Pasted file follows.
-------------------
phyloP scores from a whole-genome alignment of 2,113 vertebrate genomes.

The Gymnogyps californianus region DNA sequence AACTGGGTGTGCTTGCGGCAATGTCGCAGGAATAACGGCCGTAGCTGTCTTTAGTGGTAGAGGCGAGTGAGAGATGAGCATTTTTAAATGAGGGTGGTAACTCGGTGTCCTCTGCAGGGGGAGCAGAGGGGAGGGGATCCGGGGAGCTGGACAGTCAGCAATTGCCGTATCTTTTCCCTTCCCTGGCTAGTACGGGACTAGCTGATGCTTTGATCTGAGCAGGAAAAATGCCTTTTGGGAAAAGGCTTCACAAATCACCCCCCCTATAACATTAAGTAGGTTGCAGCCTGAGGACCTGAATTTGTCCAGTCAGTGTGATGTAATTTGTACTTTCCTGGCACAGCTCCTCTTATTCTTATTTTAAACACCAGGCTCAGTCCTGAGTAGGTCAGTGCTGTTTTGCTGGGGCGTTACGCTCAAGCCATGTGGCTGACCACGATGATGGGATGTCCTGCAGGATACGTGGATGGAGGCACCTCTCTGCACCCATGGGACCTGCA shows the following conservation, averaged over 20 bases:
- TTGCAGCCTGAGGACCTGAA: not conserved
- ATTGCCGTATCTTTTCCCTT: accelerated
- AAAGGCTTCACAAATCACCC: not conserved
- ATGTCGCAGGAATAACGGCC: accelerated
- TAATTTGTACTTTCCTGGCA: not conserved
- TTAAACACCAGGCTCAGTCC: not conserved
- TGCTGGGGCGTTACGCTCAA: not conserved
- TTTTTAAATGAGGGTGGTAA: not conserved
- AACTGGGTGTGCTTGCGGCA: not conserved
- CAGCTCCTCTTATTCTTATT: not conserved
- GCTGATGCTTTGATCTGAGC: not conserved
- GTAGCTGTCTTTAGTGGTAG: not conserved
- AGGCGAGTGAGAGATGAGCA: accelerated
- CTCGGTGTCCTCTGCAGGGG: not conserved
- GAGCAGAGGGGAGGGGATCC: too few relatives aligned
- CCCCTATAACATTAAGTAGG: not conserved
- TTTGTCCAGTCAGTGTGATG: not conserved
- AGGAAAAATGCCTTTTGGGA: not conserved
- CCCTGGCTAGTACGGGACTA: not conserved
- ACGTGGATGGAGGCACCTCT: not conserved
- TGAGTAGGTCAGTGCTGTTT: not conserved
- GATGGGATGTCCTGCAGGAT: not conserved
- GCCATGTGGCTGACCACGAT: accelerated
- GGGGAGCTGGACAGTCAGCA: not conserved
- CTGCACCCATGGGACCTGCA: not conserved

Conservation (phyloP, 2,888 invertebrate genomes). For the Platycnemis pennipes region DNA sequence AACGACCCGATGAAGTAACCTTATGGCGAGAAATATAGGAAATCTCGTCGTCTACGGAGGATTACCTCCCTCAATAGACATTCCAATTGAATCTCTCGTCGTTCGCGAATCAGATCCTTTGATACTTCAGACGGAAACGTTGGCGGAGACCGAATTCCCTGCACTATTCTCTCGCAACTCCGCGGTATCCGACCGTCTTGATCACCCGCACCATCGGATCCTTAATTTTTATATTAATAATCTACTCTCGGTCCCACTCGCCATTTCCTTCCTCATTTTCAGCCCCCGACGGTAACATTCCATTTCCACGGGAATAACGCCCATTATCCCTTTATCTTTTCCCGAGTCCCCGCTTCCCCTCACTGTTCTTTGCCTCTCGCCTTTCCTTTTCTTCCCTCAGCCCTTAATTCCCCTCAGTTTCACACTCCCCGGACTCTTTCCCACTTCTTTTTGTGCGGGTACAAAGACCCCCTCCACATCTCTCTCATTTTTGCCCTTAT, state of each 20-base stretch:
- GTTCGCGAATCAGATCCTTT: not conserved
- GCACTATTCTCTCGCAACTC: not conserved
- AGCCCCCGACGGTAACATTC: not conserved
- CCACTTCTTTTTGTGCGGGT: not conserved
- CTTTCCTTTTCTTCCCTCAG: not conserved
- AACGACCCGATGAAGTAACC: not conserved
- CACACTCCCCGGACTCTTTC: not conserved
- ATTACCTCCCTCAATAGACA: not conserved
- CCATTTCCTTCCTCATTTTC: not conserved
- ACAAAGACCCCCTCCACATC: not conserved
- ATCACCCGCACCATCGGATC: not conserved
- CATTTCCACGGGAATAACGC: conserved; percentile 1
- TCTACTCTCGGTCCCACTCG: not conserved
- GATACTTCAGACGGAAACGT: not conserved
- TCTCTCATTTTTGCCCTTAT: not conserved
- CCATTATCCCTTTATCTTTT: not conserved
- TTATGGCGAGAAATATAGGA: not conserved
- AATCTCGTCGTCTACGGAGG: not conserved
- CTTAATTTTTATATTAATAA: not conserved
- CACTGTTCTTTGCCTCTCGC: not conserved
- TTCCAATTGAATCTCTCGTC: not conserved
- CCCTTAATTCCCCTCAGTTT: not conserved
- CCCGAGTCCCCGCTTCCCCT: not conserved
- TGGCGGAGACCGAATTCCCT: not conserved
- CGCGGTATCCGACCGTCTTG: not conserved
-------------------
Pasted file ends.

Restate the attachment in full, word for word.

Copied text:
phyloP scores from a whole-genome alignment of 2,113 vertebrate genomes.

The Gymnogyps californianus region DNA sequence AACTGGGTGTGCTTGCGGCAATGTCGCAGGAATAACGGCCGTAGCTGTCTTTAGTGGTAGAGGCGAGTGAGAGATGAGCATTTTTAAATGAGGGTGGTAACTCGGTGTCCTCTGCAGGGGGAGCAGAGGGGAGGGGATCCGGGGAGCTGGACAGTCAGCAATTGCCGTATCTTTTCCCTTCCCTGGCTAGTACGGGACTAGCTGATGCTTTGATCTGAGCAGGAAAAATGCCTTTTGGGAAAAGGCTTCACAAATCACCCCCCCTATAACATTAAGTAGGTTGCAGCCTGAGGACCTGAATTTGTCCAGTCAGTGTGATGTAATTTGTACTTTCCTGGCACAGCTCCTCTTATTCTTATTTTAAACACCAGGCTCAGTCCTGAGTAGGTCAGTGCTGTTTTGCTGGGGCGTTACGCTCAAGCCATGTGGCTGACCACGATGATGGGATGTCCTGCAGGATACGTGGATGGAGGCACCTCTCTGCACCCATGGGACCTGCA shows the following conservation, averaged over 20 bases:
- TTGCAGCCTGAGGACCTGAA: not conserved
- ATTGCCGTATCTTTTCCCTT: accelerated
- AAAGGCTTCACAAATCACCC: not conserved
- ATGTCGCAGGAATAACGGCC: accelerated
- TAATTTGTACTTTCCTGGCA: not conserved
- TTAAACACCAGGCTCAGTCC: not conserved
- TGCTGGGGCGTTACGCTCAA: not conserved
- TTTTTAAATGAGGGTGGTAA: not conserved
- AACTGGGTGTGCTTGCGGCA: not conserved
- CAGCTCCTCTTATTCTTATT: not conserved
- GCTGATGCTTTGATCTGAGC: not conserved
- GTAGCTGTCTTTAGTGGTAG: not conserved
- AGGCGAGTGAGAGATGAGCA: accelerated
- CTCGGTGTCCTCTGCAGGGG: not conserved
- GAGCAGAGGGGAGGGGATCC: too few relatives aligned
- CCCCTATAACATTAAGTAGG: not conserved
- TTTGTCCAGTCAGTGTGATG: not conserved
- AGGAAAAATGCCTTTTGGGA: not conserved
- CCCTGGCTAGTACGGGACTA: not conserved
- ACGTGGATGGAGGCACCTCT: not conserved
- TGAGTAGGTCAGTGCTGTTT: not conserved
- GATGGGATGTCCTGCAGGAT: not conserved
- GCCATGTGGCTGACCACGAT: accelerated
- GGGGAGCTGGACAGTCAGCA: not conserved
- CTGCACCCATGGGACCTGCA: not conserved

Conservation (phyloP, 2,888 invertebrate genomes). For the Platycnemis pennipes region DNA sequence AACGACCCGATGAAGTAACCTTATGGCGAGAAATATAGGAAATCTCGTCGTCTACGGAGGATTACCTCCCTCAATAGACATTCCAATTGAATCTCTCGTCGTTCGCGAATCAGATCCTTTGATACTTCAGACGGAAACGTTGGCGGAGACCGAATTCCCTGCACTATTCTCTCGCAACTCCGCGGTATCCGACCGTCTTGATCACCCGCACCATCGGATCCTTAATTTTTATATTAATAATCTACTCTCGGTCCCACTCGCCATTTCCTTCCTCATTTTCAGCCCCCGACGGTAACATTCCATTTCCACGGGAATAACGCCCATTATCCCTTTATCTTTTCCCGAGTCCCCGCTTCCCCTCACTGTTCTTTGCCTCTCGCCTTTCCTTTTCTTCCCTCAGCCCTTAATTCCCCTCAGTTTCACACTCCCCGGACTCTTTCCCACTTCTTTTTGTGCGGGTACAAAGACCCCCTCCACATCTCTCTCATTTTTGCCCTTAT, state of each 20-base stretch:
- GTTCGCGAATCAGATCCTTT: not conserved
- GCACTATTCTCTCGCAACTC: not conserved
- AGCCCCCGACGGTAACATTC: not conserved
- CCACTTCTTTTTGTGCGGGT: not conserved
- CTTTCCTTTTCTTCCCTCAG: not conserved
- AACGACCCGATGAAGTAACC: not conserved
- CACACTCCCCGGACTCTTTC: not conserved
- ATTACCTCCCTCAATAGACA: not conserved
- CCATTTCCTTCCTCATTTTC: not conserved
- ACAAAGACCCCCTCCACATC: not conserved
- ATCACCCGCACCATCGGATC: not conserved
- CATTTCCACGGGAATAACGC: conserved; percentile 1
- TCTACTCTCGGTCCCACTCG: not conserved
- GATACTTCAGACGGAAACGT: not conserved
- TCTCTCATTTTTGCCCTTAT: not conserved
- CCATTATCCCTTTATCTTTT: not conserved
- TTATGGCGAGAAATATAGGA: not conserved
- AATCTCGTCGTCTACGGAGG: not conserved
- CTTAATTTTTATATTAATAA: not conserved
- CACTGTTCTTTGCCTCTCGC: not conserved
- TTCCAATTGAATCTCTCGTC: not conserved
- CCCTTAATTCCCCTCAGTTT: not conserved
- CCCGAGTCCCCGCTTCCCCT: not conserved
- TGGCGGAGACCGAATTCCCT: not conserved
- CGCGGTATCCGACCGTCTTG: not conserved